Whether on the site or sponsor level, in clinical research we are asked to use Good Documentation Practices (GDP) during the conduct of a clinical trial. One might assume that a quick visit to the FDA website would produce the list of practices. However, there is no Code of Federal Regulations for GDP.
If there is no specific guidance or regulation, why do Sponsors insist on GDP for their research studies? Why is GDP so important in the clinical research world? Most importantly, what are some good documentation practices?
The following are some “good documentation practices” as listed by the Dana-Farber/ Harvard Cancer Center and should be applied throughout the course of a clinical study:
- Maintain adequate records (21 CFR 812.120 (a))
This is cited time and time again in FDA 483 and warning letters: “Failed to prepare and maintain adequate and accurate case histories”, “No documentation of protocol-required procedures: no proof labs were completed”, “Inconsistencies in source and CRFs”
- Source documentation is where the information is first recorded (ICH GCP E6 1.52)
That’s right! It doesn’t matter where it’s written- just where it is first recorded. A colleague recently told me that as a research coordinator she was required to enter all “source” data into the medical records. If it wasn’t in the medical records, it didn’t happen as true source were medical records only. This is not what ICH GCP says. ICH GCP states true source is where the information is first written regardless of if it’s the medical record, a source worksheet or a post-it note.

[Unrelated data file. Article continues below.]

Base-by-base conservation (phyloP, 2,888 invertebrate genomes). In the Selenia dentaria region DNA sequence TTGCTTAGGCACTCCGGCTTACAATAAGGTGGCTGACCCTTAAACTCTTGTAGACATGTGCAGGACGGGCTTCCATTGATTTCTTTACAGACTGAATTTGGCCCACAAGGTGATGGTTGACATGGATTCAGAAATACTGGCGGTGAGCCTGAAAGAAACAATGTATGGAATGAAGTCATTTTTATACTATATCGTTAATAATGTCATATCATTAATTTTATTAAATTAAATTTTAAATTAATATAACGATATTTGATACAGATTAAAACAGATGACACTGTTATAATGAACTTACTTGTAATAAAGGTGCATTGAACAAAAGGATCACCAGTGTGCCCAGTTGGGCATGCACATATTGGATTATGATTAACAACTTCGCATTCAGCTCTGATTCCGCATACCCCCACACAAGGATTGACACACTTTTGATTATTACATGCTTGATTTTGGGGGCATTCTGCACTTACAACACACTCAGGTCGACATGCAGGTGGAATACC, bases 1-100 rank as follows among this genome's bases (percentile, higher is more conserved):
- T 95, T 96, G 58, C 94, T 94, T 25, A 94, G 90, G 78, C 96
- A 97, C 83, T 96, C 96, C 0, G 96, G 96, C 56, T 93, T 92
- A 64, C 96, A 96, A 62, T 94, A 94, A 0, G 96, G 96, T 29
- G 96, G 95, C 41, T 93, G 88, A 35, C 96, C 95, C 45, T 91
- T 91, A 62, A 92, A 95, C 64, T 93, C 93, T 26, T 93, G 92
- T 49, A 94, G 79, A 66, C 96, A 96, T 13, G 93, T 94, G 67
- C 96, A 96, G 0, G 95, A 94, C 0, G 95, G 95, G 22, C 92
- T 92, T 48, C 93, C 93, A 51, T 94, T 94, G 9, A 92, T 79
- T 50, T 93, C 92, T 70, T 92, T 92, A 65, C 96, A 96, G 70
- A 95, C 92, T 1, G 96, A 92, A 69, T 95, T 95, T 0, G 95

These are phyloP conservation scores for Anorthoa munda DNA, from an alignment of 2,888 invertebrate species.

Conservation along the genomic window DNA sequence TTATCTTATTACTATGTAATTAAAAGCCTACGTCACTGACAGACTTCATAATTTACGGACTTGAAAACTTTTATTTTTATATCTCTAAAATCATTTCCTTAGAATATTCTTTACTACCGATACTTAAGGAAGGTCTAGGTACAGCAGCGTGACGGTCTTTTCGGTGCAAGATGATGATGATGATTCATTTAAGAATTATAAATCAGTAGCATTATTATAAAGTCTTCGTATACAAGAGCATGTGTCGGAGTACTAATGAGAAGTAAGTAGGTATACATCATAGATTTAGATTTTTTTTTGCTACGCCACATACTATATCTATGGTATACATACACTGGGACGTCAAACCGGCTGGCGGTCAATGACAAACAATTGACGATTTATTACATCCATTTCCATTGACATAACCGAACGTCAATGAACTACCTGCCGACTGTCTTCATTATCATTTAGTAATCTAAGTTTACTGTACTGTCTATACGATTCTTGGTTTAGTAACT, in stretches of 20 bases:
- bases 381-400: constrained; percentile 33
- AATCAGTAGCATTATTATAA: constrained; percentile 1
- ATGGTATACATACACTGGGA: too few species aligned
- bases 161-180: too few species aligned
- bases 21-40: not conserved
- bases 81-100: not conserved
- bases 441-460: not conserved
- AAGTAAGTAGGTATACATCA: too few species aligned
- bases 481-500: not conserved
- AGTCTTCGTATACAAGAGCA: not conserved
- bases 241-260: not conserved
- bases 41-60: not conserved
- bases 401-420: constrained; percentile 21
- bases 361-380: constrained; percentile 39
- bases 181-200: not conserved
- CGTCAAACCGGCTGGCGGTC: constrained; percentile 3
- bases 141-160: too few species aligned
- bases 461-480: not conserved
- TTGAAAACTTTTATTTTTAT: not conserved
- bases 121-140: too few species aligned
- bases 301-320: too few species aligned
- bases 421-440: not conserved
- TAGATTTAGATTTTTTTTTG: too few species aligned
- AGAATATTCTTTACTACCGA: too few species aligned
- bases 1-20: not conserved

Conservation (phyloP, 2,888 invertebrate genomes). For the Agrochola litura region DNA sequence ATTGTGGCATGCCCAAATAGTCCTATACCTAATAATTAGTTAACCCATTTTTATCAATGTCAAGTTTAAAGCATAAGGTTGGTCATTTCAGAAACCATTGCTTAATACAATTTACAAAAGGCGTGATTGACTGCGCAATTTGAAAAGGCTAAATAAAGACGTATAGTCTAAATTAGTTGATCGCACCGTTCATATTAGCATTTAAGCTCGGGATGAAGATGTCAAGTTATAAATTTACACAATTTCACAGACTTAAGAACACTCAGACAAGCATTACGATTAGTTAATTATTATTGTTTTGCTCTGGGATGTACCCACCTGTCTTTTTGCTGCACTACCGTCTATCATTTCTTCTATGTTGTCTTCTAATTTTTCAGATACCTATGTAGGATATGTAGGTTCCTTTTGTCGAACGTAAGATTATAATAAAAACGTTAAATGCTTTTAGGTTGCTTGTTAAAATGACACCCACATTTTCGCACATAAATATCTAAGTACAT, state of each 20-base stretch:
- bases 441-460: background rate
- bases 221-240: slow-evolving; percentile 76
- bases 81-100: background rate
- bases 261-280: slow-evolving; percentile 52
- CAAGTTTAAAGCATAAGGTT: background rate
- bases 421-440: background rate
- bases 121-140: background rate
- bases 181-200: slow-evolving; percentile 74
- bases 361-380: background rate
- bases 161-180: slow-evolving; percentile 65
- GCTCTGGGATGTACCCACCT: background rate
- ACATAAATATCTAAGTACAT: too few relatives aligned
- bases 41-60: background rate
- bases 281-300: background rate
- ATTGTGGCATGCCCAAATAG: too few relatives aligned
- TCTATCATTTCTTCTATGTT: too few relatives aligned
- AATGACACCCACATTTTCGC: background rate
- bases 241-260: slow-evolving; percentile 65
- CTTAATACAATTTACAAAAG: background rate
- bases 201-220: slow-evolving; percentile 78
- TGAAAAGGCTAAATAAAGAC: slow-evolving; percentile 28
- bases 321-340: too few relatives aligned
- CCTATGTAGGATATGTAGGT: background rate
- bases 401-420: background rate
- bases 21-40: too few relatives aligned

- Data must be verifiable and follow an audit trail
Documentation should tell the whole story. It should also not contradict any other source data. The following was cited in an FDA warning letter “source documentation and CRFs contain discrepant information.”
- ALCOA- data should be attributable, legible, contemporaneous, original and accurate
This is an important guideline for those in clinical research, and quality assurance professionals. FDA auditors are taught to use this guideline during inspections.
- Corrections to source documents and CRFs should be lined through, initialed and dated (ICH GCP 4.9.3) and never use white out
In a 483 warning letter, one investigator was cited for “CRFs being incomplete with various cross-outs and changes by multiple authors, and an occasional use of white-out.” “Altered source documents with no explanation”
- Never destroy original documents
As cited in a 483 warning letter, “you failed to maintain documents evidencing informed consent.” Remember the statement, “if it’s not documented- it’s not done”- this is the truth! If you are doing something, take credit for your work and document everything. In this case there is no such thing as too much information.
- Keep study records secure yet accessible
It’s important to know who has access to study records. These should be limited to the study research team and kept in a safe area away from public access. Remember anything with patient information is subject to HIPAA and HITECH rules.
In another great article, Good Documentation Practice in Clinical Research suggests a reason for so many FDA 483 warning letters for poor documentation is due to lack of training and experience in good clinical practice and good documentation requirements. IMARC has published a whitepaper on Good Clinical Practice to better understand how to take “good” to “great”!
How does your company or site enforce GDP? Please share your experiences with us?
Photo Credit: Allie Holzman